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Is alien life a threat to religion? Show more Show less
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When Copernicus and Galileo championed a heliocentric view of the universe, they were demonised by the Catholic authorities for fear of threatening their legitimacy. Would the discovery of alien life on other planets threaten the power and importance of modern religions in a similar way?

Alien life would threaten some but not all religions Show more Show less

Some religions can support the existence of extraterrestrials (or aliens) better than others. A religion’s ability to accommodate the existence of aliens would depend on how open that religion’s belief system is. If it is not, dealing with the idea will be difficult.
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Religions vary in their theological flexibility with aliens

Some religions adapt very easily to new ideas in the world while others hold strict lines of thought that would struggle with new information about the world

The Argument

Certain religions are more flexible in their theologies than others, meaning that some can support the possible discovery of alien life. For example, in the religion of Islam, the belief of life on other planets can be interpreted in the Qur’an, but notes that these extraterrestrial beings may not practice Islam “as it is practiced on Earth”.[1] Other religions that originated in Asia, such as Buddhism and Hinduism, are more flexible in their theological beliefs when it comes to the possibility of life on other planets. Their beliefs reflect on life on other planets through theories like reincarnation. Though several religions leave room to support alien life, others show to be less flexible in their beliefs. Christianity may not be as accepting, since the Bible claims the creation of man in God’s image, and that God created Earth solely for human beings. The Bible gives little to no indication that life could exist in other parts of the universe. If scientists confirm life on other planets, this could lead to a potential downfall of Christian religions, since alien life contradicts their beliefs. Despite the incompatibility, a considerably large amount of people who practice religion believe in the existence of alien life, including a significant amount of Christians. Recently, 6,000 Americans participated in a survey conducted by market research company, Survata, to answer the question as to whether they believe in alien life, based off of their religious affiliation.[2] Christians had the lowest percentage of 32%, with the highest percentage being Muslims at 44%. Many participants claimed that the discovery of alien life would not alter their religious beliefs. While belief in alien life is not consistent with every religious tradition, some would accept their existence if presented with the evidence. Even for religions that don't directly support the existence of extraterrestrial life, their believers are much more open to the possibility.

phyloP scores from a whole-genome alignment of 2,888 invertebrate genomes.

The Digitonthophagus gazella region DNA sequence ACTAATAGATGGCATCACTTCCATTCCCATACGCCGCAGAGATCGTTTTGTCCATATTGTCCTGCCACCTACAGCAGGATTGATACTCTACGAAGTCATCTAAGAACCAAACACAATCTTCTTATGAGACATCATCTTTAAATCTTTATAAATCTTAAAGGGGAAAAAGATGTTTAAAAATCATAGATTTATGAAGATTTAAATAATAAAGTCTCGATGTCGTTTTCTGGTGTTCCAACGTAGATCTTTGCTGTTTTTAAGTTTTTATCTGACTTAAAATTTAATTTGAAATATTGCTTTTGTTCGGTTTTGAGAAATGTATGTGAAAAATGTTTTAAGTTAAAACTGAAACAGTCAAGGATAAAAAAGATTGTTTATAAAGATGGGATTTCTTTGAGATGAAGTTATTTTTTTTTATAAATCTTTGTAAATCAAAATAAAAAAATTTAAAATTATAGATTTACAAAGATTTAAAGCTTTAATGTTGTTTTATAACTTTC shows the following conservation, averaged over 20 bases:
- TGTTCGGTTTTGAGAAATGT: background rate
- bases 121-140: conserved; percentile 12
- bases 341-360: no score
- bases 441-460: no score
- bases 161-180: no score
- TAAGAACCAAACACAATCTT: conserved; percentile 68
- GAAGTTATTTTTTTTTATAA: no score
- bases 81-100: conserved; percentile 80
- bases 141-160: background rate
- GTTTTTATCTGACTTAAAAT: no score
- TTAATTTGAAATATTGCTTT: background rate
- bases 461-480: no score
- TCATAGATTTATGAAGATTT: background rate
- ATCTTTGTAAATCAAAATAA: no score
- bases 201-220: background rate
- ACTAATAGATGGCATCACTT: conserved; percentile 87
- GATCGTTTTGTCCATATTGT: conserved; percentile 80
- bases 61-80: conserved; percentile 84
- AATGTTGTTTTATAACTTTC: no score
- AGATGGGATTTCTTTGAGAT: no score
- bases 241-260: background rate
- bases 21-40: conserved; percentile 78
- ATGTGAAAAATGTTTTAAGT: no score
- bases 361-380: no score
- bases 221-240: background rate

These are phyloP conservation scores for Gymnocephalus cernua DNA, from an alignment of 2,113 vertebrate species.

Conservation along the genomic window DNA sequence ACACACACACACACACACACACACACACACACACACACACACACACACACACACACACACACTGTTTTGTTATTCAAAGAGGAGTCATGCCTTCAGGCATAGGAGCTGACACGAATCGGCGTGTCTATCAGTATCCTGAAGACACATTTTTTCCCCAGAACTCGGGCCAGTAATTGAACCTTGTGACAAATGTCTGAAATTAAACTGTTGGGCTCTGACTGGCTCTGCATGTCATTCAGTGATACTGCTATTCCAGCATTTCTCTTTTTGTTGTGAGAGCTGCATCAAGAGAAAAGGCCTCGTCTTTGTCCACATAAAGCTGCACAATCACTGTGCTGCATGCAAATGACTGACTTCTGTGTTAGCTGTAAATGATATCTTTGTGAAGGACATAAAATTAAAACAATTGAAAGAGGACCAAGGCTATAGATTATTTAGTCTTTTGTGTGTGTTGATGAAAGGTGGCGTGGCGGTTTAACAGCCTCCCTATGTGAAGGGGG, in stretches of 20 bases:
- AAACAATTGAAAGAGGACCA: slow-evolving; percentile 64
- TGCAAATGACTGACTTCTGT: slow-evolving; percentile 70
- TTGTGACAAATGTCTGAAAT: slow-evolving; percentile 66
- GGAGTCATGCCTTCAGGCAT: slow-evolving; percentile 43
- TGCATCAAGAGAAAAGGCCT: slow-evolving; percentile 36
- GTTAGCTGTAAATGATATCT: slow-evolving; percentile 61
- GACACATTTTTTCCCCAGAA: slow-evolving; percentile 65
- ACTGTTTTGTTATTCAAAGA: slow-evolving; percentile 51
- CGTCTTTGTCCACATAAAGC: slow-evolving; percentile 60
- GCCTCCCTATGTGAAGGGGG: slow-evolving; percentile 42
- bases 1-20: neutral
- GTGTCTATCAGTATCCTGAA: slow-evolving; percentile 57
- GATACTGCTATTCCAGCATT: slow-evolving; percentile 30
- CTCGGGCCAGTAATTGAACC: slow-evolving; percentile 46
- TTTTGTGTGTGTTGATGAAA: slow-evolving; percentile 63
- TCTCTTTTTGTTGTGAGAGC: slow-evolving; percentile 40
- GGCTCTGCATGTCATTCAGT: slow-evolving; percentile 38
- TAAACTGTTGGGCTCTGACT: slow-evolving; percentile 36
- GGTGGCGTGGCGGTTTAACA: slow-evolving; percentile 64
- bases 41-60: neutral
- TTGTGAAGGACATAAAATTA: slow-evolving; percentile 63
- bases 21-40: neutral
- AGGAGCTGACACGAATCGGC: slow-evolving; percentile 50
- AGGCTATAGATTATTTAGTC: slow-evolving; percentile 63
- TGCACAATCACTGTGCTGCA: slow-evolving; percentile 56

Counter arguments

Religion and alien life cannot coexist, since the discovery of alien life would mean the end to major religions like Christianity and Judaism. Recent surveys have proven that even though many religious people believe in the existence of aliens, or that their beliefs would remain unaffected by the confirmation of alien life, the numbers are significantly lower than those who do not believe in life on other planets. The existence of aliens contradicts many religious theologies, meaning that religion would eventually die out as research on alien life progresses. Many religions are also at odds with science. The discovery of aliens would be one of many scientific claims rejected by religious communities, much like climate change, the age of the universe, and evolution.

Proponents

Premises

Rejecting the premises

References

  1. https://news.vanderbilt.edu/2014/09/29/religion-ready-for-et/
  2. https://www.huffpost.com/entry/less-god-less-extraterrestrials_b_3999273
This page was last edited on Sunday, 4 Oct 2020 at 09:56 UTC

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